This might just as well have been the epitaph of our object’s social history, but to the contrary, even though WWI compasses remained out of circulation for decades, they have reappeared, their commodity candidacy reframed by North Americans from various social classes who became interested in collecting cultural objects of recent vintage known as “collectibles.” Collecting has been defined as, “the acquisition of large numbers of objects belonging to particular categories, without utilitarian need for such objects and sometimes at a heavy cost in money or labor” (Rubel & Rosman 2001:316). This signified a new commodity phase in the social history of our cultural object. Their relevance as commodities, that is their commodity candidacy, had changed from its initial utilitarian value as a navigational/survey instrument to that of something else—”the collectible.” This shift in the commodity candidacy from the intended use as a military compass to something else is termed “commodity by metamorphosis” (Appadurai 1986:16). Furthermore, our cultural object has changed from being a primary commodity—that is, an object of necessity to that of a secondary commodity—a luxury item (Appaduari 1986:16). To explain how the WWI Verner’s Pattern prismatic compass has come to exist as a commodity in this phase of its social history requires an understanding as to why collectors desire to buy, sell and trade specific cultural objects from the past, which have been removed from general circulation.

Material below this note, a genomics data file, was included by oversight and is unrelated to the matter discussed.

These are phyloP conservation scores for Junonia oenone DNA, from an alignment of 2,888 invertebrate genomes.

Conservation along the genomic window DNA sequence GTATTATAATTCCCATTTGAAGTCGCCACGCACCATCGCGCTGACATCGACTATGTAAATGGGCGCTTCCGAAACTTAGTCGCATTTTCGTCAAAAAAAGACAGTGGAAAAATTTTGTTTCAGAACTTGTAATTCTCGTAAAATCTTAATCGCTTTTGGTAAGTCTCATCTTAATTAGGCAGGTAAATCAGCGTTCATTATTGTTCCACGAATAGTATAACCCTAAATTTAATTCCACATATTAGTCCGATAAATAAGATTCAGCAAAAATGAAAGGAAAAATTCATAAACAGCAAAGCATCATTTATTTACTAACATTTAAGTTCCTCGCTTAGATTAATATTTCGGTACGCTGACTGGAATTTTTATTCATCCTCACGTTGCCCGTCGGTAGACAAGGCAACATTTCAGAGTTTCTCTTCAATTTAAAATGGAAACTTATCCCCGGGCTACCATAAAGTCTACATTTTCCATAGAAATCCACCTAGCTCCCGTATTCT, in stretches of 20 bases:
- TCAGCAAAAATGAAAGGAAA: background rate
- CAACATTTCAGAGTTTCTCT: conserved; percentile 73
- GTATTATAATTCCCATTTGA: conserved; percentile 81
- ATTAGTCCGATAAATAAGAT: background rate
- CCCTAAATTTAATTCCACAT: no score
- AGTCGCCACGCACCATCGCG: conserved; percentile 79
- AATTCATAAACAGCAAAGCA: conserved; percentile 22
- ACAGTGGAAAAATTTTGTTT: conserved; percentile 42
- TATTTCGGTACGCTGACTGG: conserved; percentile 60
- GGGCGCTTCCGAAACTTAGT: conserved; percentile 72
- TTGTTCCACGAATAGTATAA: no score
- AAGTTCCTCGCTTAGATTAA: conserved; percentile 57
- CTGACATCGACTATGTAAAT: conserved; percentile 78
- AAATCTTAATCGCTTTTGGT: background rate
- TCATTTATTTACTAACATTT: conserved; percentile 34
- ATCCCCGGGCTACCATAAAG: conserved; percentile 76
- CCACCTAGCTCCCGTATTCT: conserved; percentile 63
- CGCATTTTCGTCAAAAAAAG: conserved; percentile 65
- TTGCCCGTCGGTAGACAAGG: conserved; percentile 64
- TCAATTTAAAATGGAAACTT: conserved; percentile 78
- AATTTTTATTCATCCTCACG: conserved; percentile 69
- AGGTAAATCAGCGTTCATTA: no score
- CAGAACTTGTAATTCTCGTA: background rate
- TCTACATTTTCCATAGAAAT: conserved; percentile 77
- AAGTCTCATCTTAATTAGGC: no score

Collectors exhibit an obsessive tension between a passionate, non-rational attachment to the objects they collect and a very practical, almost scientific and rational approach to obtaining, categorizing and valuing their collectibles (Rubel & Rosman 2001:319). Collecting not only entails a great deal of personal satisfaction to the collector, it also contributes to shaping a collector’s identity. Collectibles take on an almost mystical, sacred quality. This is illustrated by the almost myth-making provenance in which the collector tells and retells the story of a particular collectible or collection and how it was obtained, thus merging the collector’s own collecting experience with history of the collectible. The collection takes on a life and history of its own, and plays a significant role in the trajectory of the collector’s own life and identity (Rubel &Rosman 2001:319). In addition to identity construction, the commodity candidacy or “regimes of value” (Appaduari 1986:15) for collecting particular cultural objects also include, financial, social, nostalgic and cultural preservation.
For some collectors its the social aspects, establishing connections with other collectors where collectibles change hands either for cash or barter in an organized social system of garage sales, swap meets, antique shops and shows, collector conventions, auctions and museums (Rubel & Rosman 2001:320).
Financial profit or investment also plays a part in the world of collectibles. Dealers not only validate the specific cultural objects as collectibles, they also provide assurance as to the authenticity and establishment of value based on supply and demand. Many dealers were originally collectors. Sometimes to improve the quality of their collections, collectors would commence the business of selling and trading duplicate items or pieces of lesser value to acquire more desirable items for their collections (Rubel & Rosman 2001: 323).